Still, that doesn't mean that the start of a new year isn't a good time to commit to working towards any goals or self-improvement projects that you've put on the back burner.
Succeeding with your resolutions may simply be a matter of being smarter about them. If you are going to set some goals this year, maximize your chances of success by following some tried-and-true, science-backed guidelines.
Here are six psychology-based insights to help you make better resolutions -- and to actually keep them.
1. Ask, don't tell.
A recent study published in the Journal of Consumer Psychology examined the "question behavior effect" as it applies to new year's resolutions. They found that when people were asking a question about a new habit they'd like to adopt -- such as, "Will you start meditating?" or “Will you run every morning?” -- those people were 14 percent more likely to follow through on that behavior.
To apply this insight, write down your resolutions in question form, or leave a post-it note with a question about your habit on the fridge or the bathroom mirror. You can also try recruiting a friend or family member to ask you about your resolutions.
2. Stop to consider any potential obstacles.
Many of us are good at creating a vision of how we'd like to improve ourselves. What we're less good at is anticipating the obstacles that we'll inevitably face in the pursuit of our goals, according to New York University psychologist Gabrielle Oettingen.
Oettingen's research has shown that mental contrasting -- a technique for goal attainment in which you contrast a desired future outcome with challenges that you currently face and may one day encounter in the pursuit of that goal -- can help make resolutions stick.
"What we've found, in the many studies we've done, is that mental contrasting could help a lot," Oettingen told The Huffington Post. "It means that I can take these positive fantasies and then shift gears and say, 'What holds me back from meeting these positive fantasies? What is it in me that prevents this?'"
3. Get intrinsically motivated.
Why do you want to break or make a habit? What is it about the goal you've set for yourself that makes it so important to you? When you start a self-improvement project, it's important to make sure you're doing it for the right reasons.
A study published in January in the Journal of Clinical Psychology finds that one of the best predictors of whether you'll achieve a goal is your motivation.
"Think about your reasons for setting your goal,"said Emily Mailey, assistant professor of kinesiology at Kansas State University and one of the study's authors, in a statement. "Internal motivators, such as wanting to feel better or have more energy, are the ones that are more sustainable because they align with more people's personal goals and values and don't make working out feel like a chore. If you are motivated by these internal motivators, then you can focus on these immediate positive benefits of exercise, rather than the long-term goal of losing weight."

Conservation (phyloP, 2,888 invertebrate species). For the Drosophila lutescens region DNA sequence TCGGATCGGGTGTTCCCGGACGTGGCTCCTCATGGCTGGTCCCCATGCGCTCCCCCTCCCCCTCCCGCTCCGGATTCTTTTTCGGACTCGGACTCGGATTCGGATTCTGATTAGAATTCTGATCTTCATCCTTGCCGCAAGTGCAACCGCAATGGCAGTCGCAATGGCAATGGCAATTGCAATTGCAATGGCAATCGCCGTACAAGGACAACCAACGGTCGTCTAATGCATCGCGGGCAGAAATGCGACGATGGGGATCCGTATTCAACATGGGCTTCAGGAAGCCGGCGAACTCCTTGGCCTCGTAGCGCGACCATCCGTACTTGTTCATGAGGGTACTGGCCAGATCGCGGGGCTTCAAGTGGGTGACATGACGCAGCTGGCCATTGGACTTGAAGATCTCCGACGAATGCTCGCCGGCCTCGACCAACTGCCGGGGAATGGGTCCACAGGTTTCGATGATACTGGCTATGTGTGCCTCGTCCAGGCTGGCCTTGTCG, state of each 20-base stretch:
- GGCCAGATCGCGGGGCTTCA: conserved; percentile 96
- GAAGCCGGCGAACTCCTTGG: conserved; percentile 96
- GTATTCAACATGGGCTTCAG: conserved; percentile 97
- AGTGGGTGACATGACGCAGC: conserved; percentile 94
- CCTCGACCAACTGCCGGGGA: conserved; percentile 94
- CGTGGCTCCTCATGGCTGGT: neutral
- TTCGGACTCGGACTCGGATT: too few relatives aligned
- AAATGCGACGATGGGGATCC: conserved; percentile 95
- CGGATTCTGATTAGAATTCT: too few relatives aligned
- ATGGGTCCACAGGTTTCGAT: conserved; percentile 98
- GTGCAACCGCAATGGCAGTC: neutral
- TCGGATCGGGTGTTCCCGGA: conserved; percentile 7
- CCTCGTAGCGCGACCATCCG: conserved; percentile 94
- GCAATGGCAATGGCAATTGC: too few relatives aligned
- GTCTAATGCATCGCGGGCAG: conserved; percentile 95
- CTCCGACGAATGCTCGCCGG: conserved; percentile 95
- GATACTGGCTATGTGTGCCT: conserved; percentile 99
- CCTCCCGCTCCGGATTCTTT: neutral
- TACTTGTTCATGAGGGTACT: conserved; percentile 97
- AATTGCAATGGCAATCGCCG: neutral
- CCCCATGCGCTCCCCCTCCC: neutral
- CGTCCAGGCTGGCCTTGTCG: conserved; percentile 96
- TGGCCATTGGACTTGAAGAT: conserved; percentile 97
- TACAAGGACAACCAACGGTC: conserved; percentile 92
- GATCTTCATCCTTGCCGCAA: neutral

4. Make your resolution realistic.
It's easy to get caught up in sweeping resolutions, such as to lose 50 pounds or go jogging every morning. But research suggests that creating more moderate and realistic plans is a better way to ensure that you make actual progress.
So, take your loftiest goals and try cutting them in half. For instance, try going to the gym three days a week instead of six. You'll be more likely to keep the habit going and build confidence in your ability to create change.
“Setting small, attainable goals ... can help you reach whatever it is you strive for,” psychologist Lynn Bufka said in an American Psychological Association press release. “Remember, it is not the extent of the change that matters, but rather the act of recognizing that lifestyle change is important and working toward it, one step at a time.”
5. Keep your resolutions to yourself.
If you want to succeed, try not to shout your goals from the rooftops. A 2009 study that appeared in the journal Psychological Science found that people who announce their resolutions to friends and family are less likely to achieve them.
When you experience someone else's approval, it gives you a "premature sense of completeness." So you already start to enjoy the desired outcome in your mind.
6. Put it in your calendar.
Research has suggested that the key to making a habit stick may be to make it automatic, which you can easily do by creating a specific time slot for the activity every day or however often you plan to do it.
In a study published in the journal Health Psychology, researchers gave participants floss and told them they needed to floss more, as they showed them how to use it. At a follow-up, the researchers found that those who made a plan for when and where they would floss were more successful in adopting the habit than those who didn't.
But don't be too rigid with your schedule and your expectations for yourself -- it could make you more likely to give up when you slip just once or twice.
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